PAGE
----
This assembly is for use in preparation for work experience and is intended for use with older pupils.
To help pupils examine the nature of work; and to think about Jesus’ attitude to work.
Matthew 20:1-16 – the workers in the vineyard.
You will need:
- Items for task assignments: potatoes and peeler; dirty shoes, polish and brushes; pencils and sharpener; 26 cards showing the different letters of the alphabet.
- A hat containing 4 cards showing assignments
- 4 small prizes (eg chocolate bars)
- 3 large pieces of paper showing:
- A ‘graffiti board’ style list of issues which are part of the world of work (see Content below)
- A picture of a famous person (eg well-known sports or music celebrity)
- A picture of Mother Teresa
• Some music for timing the work activity (see Content below)
1. Tell pupils that as it’s the time of year for ‘work experience’, you are going to give them some practice.
2. Ask for four volunteers and give them each one of the following tasks together with the necessary equipment:
- Peel three potatoes;
- Clean and polish a pair of shoes;
- Sharpen a dozen pencils;
- Sort the twenty-six cards into alphabetical order.
3. Having told everyone what the four jobs are, assign the four volunteers their tasks by asking them to pull a card out of a hat. (Comment that you are sure that more care was taken in their real work placements!)
4. Play some music (it could be on the theme of work, or some ‘busy’ music like The Flight of the Bumble-bee by Rimsky-Korsakov), while they do their jobs. After one minute, see how they’ve got on.
5. Give the volunteers a round of applause and a small reward. You could say something like, ‘Don’t expect anything like that on work experience!’
1. Ask some rhetorical questions about the nature of work. For example:
- Do we work only for what we can get out of it ourselves?
- Does it matter whether we work willingly or begrudgingly, as long as the job gets done?
- What is ‘work’, anyway? Is what we do in school ‘work’? or is ‘work’ only a ‘proper job’ for which you get paid? What about ‘working’ in the garden or the house all day? Is that work? Or leisure?
2. Say to your audience that as they are preparing for the world of work, it’s worth remembering some of the similarities, as well as the differences, between school and work. Display the first piece of card showing some of the different issues involved in work which may or may not be part of their working life at school or in ‘a job’. You could include: punctuality, hours, holidays, working day, rules, law, discipline, contract, clothing, illness, wages, pay.
You might talk about some of these or leave them on display whilst you make the general point that the wonderful stress-free, hassle-free, world of work out there doesn’t exist! And probably, the things you dislike about school will be present, in some form, at work.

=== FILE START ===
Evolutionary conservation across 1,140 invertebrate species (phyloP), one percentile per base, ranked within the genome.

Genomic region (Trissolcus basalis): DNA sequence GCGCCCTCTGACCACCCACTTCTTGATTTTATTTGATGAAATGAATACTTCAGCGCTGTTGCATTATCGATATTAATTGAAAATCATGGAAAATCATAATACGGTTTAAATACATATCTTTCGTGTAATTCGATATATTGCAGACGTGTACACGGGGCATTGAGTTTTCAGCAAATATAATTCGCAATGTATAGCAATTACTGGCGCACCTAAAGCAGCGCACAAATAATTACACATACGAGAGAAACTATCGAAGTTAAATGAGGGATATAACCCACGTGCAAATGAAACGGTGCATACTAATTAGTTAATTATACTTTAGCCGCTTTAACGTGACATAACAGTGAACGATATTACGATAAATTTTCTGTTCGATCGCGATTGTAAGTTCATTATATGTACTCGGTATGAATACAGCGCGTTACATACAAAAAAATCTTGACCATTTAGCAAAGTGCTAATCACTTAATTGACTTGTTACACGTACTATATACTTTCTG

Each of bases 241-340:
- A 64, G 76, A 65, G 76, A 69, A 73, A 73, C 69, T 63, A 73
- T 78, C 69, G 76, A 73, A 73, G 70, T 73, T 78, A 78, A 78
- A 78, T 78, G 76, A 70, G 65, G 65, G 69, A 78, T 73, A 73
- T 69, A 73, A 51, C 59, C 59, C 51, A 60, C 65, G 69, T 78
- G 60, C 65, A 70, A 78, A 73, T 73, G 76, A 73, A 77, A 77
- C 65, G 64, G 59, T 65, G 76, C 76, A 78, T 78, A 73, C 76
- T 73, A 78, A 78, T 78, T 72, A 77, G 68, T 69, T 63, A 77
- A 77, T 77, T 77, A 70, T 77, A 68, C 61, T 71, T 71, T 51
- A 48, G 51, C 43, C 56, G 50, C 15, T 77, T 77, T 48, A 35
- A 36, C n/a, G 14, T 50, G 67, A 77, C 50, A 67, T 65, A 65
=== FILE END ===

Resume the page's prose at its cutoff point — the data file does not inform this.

3. Display the second card (e.g. a top sports person, a super-model or filmstar). Then display the third card – the picture of Mother Teresa. Ask some questions like:
- Whose job is the most important?
- Whose job is the best paid?
- Are there other criteria we need to consider?
4. Talk about the fact that even though they won’t be paid for the work they do on work experience, that doesn’t mean they are not important, or that the work they do next week doesn’t count.
Say that some people on work experience have made a real difference to their place of work: because of the kind of person they are; the atmosphere they’ve helped to create. And, as a result, they’ve made a lasting impression on their workmates.
5. Tell this story: There was a man who had a big job which had to be done in one day. So, he hired some men to do it for a fixed daily rate. Half-way through the day, he realised that the job wasn’t going to be completed on time. So he took on some more men at the same rate. In the early evening, he took on some more to make sure everything was finished and packed away. All the men got the same pay. Some of them didn’t like it, but the boss told them that they’d all got what was agreed at the time they were taken on.
6. Explain that Jesus told this story (see Matthew 20:1-16) – not to make out a case for everyone to be paid the same – but to show that everyone was equally important in getting the job done on time. They all had a part to play – however small it seemed.
- Say that you are sure they will all work very hard during work experience, and for no apparent reward.
- Tell pupils that Jesus was a worker for many years. He knew what it was like to get dirt in his fingernails and to trade and bargain for the best deals. But Jesus said something very ironic about his work. He said that the most important thing he had come to do was to serve others and eventually die for them, not to gain a reward for himself, but for the greatest free reward ever for others; the best ‘bonus’ any boss could give to anyone, no matter how deserving – the gift of eternal life…heaven.